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November 11, 2010 | AONN+ Blog
Breast Cancer
If all breast centers had Dr Ruth as a faculty member, there would be no need to write this article. But they do not. It is important to bring up this sensitive topic early in your interactions with your breast cancer patients. Usually the first thing a woman worries about, however, is her mortality.
November 11, 2010 | AONN+ Blog
Role of the Navigator
When we think about improving clinical outcomes and increasing survival of cancer, usually we are referring to the oncologists’ roles in selecting the right treatment plan, perhaps enrolling patients in clinical trials that may give them an edge over standard treatment today, or even thinking about such things as improved technology that enables healthcare providers to make the diagnosis sooner.
November 11, 2010 | AONN+ Blog
Breast Cancer
Though most women diagnosed with breast cancer are good candidates for breast conservation therapy, there remains a portion of women diagnosed who need to undergo mastectomy.
November 11, 2010 | AONN+ Blog
Breast Cancer
When it comes to navigation, there is a tendency for us to focus on patients who will be surviving their cancer diagnosis and treatment. More and more patients with metastatic cancer, however, are surviving longer than ever before.
November 11, 2010 | AONN+ Blog
Breast Cancer
Oncology nurses for decades have assessed the psychological needs of their breast cancer patients. So it is not surprising that this assessment would become an important function for an oncology nurse navigator as well.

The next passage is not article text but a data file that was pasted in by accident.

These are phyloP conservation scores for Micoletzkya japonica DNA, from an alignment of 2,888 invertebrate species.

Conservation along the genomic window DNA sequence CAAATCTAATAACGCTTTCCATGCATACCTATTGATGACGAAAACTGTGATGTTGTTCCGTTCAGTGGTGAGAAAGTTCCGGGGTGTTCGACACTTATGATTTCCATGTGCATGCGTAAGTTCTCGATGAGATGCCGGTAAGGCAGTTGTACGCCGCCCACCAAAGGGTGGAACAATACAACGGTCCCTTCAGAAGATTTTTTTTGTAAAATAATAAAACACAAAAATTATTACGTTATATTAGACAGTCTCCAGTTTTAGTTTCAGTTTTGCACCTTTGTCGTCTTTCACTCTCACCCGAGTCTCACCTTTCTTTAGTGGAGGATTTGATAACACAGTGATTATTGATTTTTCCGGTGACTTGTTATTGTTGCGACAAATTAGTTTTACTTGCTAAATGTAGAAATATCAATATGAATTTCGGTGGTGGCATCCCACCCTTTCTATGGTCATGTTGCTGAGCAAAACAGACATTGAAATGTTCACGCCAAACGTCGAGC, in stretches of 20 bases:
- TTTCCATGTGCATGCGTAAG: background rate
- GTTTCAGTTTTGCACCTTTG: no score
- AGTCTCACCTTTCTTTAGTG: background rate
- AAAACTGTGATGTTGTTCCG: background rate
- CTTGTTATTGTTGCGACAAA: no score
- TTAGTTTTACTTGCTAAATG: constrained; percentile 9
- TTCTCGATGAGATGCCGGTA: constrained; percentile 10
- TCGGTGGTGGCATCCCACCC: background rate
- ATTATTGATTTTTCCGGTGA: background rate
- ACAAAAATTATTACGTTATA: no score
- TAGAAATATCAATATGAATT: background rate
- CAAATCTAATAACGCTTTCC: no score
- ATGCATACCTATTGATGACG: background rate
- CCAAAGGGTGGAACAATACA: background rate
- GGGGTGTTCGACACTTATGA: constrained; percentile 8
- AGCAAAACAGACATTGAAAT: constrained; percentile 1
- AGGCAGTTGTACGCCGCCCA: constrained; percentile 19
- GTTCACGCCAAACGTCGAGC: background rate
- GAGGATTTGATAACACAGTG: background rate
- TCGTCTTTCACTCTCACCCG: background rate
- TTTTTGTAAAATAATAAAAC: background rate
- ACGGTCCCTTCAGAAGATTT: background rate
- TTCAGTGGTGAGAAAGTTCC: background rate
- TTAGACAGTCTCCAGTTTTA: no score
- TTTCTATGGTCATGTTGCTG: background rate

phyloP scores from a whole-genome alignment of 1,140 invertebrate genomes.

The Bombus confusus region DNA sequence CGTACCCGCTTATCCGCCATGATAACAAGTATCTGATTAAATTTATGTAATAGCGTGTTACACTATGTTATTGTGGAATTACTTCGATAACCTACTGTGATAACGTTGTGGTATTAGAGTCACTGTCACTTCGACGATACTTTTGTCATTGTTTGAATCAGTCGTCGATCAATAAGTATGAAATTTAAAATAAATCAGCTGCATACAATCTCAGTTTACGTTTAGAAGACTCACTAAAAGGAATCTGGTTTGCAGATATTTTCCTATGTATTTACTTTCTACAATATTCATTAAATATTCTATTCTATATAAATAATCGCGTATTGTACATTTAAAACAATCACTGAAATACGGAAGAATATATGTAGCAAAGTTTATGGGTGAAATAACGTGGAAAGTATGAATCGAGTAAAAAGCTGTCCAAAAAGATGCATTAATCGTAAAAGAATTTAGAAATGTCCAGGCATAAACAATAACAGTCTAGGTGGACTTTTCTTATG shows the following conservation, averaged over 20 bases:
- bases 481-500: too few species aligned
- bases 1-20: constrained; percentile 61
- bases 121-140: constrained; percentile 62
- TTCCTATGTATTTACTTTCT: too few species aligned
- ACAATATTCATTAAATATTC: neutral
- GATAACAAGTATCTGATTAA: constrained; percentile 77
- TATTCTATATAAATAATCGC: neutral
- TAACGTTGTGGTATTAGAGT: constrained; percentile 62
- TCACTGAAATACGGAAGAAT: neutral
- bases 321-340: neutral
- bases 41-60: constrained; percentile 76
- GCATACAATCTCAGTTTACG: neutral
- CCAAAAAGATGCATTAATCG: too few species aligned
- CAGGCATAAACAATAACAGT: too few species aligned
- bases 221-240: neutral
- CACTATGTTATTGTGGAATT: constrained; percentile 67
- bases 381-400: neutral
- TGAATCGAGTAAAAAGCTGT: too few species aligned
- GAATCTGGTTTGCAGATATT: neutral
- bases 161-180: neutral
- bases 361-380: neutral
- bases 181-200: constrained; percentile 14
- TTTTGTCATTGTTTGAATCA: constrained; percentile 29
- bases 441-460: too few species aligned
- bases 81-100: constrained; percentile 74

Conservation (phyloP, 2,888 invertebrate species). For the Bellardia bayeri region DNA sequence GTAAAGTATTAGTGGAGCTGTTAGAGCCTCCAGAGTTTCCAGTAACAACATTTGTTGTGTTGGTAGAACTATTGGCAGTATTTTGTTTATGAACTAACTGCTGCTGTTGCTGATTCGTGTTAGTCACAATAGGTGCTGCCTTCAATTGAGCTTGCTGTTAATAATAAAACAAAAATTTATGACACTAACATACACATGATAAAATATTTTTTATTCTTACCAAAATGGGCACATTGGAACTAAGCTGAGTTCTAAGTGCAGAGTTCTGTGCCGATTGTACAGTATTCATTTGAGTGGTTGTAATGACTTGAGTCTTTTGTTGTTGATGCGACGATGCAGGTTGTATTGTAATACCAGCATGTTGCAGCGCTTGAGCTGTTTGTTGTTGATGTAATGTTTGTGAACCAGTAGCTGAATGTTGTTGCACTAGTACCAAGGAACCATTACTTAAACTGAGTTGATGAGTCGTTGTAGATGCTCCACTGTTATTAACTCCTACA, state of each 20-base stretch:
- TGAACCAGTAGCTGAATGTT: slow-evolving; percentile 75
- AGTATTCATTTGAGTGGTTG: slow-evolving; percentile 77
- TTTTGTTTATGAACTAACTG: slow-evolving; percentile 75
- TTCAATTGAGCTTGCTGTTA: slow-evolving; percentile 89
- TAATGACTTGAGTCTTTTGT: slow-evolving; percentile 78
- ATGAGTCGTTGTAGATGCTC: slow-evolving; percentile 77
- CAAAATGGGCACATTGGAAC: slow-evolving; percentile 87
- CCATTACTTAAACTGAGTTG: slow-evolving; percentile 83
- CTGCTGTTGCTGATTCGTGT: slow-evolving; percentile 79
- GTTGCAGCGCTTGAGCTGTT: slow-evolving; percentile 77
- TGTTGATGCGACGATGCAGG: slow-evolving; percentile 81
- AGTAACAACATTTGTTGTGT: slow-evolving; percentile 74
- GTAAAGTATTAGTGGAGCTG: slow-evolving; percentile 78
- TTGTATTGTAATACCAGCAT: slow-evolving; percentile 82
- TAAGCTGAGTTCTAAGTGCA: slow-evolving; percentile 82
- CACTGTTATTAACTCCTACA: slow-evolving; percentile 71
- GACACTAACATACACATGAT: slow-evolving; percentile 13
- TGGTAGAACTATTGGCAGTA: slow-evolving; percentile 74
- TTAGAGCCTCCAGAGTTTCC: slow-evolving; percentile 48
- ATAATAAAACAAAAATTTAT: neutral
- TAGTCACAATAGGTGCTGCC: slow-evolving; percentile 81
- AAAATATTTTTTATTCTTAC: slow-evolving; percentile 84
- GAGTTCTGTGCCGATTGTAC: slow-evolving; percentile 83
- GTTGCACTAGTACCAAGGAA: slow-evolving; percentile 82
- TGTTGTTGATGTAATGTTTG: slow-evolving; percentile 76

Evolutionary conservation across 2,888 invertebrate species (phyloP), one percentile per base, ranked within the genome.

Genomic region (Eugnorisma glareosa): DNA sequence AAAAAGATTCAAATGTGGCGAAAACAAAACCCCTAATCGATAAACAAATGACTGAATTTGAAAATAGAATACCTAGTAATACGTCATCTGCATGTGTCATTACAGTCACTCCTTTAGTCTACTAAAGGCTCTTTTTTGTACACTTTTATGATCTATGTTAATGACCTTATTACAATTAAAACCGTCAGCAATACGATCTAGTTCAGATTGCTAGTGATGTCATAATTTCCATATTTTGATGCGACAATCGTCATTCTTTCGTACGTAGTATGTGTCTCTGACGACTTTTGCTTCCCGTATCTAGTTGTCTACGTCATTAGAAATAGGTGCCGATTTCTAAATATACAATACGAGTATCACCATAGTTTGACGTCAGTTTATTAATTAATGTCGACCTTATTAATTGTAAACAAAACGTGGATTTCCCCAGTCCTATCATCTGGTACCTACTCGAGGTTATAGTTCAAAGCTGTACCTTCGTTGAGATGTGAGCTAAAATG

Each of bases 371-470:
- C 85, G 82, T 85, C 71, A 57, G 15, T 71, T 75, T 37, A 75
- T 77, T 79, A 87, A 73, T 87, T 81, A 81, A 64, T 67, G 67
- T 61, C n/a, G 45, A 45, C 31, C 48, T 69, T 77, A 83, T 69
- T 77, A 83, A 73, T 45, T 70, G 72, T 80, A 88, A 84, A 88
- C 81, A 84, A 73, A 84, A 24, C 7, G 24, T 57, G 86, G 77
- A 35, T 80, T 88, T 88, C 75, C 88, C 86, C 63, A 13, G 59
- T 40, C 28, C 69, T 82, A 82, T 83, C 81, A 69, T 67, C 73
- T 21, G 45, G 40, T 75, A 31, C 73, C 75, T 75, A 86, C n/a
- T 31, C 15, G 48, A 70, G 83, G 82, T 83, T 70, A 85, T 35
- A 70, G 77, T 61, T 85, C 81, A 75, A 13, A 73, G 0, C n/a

November 11, 2010 | AONN+ Blog
Navigation
If we don’t know where we’ve been, we may not understand where we are now, much less know where we are going. In the late 1970s and early 1980s, the government decided to implement major changes in how hospitals would be paid for providing inpatient care. Healthcare expenses were recognized as being out of control, even back then.
November 11, 2010 | AONN+ Blog
Breast Cancer
Although 80% of women today are good candidates for lumpectomy (breast-conserving) surgery, we continue to see nationally a smaller number of women actually having this procedure and instead undergoing mastectomy procedures.
November 11, 2010 | AONN+ Blog
Navigation
Often times there is a lot of education, support and resources available to a newly diagnosed breast cancer patient. She may meet with a nurse navigator, an NP involves in her surgical management, the surgical oncologist who will be operating on her, the OR scheduler, the appointment scheduling coordinator, and perhaps even other people involved in the first phase of her treatment plan.
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